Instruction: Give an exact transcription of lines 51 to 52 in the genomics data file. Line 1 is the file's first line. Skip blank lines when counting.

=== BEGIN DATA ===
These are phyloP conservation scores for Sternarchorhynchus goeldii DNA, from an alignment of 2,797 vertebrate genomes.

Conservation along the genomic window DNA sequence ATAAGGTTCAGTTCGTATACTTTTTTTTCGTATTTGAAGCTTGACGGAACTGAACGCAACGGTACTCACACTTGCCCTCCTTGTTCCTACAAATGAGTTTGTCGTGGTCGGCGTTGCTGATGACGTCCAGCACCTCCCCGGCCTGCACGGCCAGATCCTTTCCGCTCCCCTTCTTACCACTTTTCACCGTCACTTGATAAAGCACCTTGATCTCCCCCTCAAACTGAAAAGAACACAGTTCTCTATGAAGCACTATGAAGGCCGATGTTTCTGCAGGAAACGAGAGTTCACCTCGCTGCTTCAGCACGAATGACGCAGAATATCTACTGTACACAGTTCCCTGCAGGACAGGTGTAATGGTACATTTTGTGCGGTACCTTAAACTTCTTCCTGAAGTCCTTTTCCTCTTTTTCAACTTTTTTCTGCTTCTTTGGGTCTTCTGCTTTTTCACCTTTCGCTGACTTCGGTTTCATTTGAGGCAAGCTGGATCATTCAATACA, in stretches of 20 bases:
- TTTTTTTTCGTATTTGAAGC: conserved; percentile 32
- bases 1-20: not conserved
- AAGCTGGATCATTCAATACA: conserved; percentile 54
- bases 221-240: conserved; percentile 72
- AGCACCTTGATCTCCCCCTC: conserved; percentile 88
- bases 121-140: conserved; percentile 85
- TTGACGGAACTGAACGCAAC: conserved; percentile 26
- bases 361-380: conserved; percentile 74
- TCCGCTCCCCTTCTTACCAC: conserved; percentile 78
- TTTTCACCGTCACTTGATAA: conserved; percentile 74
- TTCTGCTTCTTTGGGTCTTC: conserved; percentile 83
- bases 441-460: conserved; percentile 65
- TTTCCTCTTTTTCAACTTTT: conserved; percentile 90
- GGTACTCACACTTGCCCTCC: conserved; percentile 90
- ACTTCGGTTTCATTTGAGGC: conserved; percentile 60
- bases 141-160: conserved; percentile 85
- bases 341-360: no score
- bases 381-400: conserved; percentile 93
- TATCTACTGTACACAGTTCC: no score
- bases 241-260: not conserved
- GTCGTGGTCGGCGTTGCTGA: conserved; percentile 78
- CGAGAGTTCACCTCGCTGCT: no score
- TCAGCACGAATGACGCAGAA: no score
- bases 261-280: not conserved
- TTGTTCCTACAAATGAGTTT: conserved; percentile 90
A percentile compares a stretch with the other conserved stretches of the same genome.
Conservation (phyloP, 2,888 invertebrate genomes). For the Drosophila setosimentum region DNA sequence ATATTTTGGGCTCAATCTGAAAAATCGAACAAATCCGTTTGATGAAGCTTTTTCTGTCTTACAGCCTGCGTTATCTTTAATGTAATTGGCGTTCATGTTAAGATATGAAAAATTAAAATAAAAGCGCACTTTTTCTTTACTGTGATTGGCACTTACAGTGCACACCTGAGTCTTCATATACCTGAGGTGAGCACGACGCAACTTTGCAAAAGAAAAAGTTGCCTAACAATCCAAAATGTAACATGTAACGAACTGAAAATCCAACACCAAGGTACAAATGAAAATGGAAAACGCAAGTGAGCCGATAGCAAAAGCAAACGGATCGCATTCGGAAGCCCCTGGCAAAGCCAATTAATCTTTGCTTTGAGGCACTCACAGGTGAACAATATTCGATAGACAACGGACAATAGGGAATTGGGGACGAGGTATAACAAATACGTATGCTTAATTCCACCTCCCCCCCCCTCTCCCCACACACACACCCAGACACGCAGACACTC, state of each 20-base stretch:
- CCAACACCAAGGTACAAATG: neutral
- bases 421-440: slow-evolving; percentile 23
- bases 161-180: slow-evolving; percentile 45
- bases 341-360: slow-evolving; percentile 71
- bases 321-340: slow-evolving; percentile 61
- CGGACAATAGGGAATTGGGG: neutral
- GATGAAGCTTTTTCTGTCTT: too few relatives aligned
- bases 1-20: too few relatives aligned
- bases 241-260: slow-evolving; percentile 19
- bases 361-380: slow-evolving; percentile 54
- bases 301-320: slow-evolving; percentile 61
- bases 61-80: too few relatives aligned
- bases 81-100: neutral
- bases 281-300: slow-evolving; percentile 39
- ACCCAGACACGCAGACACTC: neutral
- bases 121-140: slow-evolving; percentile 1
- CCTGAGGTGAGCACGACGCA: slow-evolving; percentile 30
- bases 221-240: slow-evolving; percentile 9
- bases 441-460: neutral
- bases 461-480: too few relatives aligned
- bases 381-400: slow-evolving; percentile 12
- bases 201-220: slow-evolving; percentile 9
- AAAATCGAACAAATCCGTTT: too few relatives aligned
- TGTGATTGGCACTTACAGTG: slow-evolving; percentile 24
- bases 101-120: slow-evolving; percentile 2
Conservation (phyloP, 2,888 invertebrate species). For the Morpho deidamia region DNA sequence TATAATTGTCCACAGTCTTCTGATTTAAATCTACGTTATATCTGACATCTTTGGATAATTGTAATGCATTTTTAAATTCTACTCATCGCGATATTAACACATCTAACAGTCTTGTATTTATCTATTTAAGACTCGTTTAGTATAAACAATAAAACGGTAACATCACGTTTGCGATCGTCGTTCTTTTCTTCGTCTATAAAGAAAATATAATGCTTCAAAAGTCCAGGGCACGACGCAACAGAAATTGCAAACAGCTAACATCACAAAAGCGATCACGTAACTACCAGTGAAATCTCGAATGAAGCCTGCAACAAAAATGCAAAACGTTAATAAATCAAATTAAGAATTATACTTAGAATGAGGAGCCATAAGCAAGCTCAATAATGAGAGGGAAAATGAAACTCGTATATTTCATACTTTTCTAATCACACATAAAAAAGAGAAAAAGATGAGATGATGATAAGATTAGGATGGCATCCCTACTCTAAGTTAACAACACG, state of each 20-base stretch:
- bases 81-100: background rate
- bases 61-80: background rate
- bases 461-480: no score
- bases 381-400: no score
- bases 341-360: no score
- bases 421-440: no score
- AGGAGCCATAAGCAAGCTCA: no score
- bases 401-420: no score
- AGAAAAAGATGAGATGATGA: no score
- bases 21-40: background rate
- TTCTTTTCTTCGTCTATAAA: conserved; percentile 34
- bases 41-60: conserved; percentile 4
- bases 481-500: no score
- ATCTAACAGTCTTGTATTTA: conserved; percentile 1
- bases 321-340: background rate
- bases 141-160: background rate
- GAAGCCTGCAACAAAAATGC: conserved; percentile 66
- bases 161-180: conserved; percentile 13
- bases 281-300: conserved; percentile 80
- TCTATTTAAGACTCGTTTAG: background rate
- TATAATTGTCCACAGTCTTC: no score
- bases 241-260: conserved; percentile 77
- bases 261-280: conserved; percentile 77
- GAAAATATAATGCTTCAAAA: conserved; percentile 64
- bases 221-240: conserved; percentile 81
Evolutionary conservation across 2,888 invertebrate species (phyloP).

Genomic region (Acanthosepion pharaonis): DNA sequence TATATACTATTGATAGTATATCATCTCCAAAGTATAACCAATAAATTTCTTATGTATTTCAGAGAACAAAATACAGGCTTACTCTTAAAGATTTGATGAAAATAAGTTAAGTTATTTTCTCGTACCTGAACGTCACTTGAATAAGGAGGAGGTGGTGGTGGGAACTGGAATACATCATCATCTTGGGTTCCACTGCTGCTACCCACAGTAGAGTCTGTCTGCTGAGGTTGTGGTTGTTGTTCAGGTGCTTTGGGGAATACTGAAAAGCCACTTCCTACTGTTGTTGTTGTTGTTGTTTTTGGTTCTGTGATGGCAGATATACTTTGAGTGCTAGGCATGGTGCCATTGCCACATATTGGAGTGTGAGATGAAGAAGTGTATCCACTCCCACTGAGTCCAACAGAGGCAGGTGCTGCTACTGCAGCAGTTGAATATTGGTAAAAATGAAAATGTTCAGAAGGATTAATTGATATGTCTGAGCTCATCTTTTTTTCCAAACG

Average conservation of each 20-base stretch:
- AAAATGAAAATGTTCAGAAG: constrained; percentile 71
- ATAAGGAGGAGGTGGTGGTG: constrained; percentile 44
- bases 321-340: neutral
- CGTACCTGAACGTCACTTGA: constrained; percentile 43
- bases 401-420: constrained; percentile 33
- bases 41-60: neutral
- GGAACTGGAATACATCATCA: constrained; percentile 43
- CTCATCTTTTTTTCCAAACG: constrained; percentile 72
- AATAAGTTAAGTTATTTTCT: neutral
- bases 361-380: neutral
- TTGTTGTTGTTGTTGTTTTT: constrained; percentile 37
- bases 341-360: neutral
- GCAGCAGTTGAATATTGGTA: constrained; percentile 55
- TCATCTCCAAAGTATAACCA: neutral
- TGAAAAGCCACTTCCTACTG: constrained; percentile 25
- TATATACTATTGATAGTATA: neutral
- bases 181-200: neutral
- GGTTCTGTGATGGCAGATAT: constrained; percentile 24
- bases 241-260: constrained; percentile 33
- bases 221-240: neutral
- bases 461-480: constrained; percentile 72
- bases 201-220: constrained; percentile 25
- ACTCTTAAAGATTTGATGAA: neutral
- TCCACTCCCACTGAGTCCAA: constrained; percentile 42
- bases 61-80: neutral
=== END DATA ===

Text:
- bases 201-220: slow-evolving; percentile 9
- AAAATCGAACAAATCCGTTT: too few relatives aligned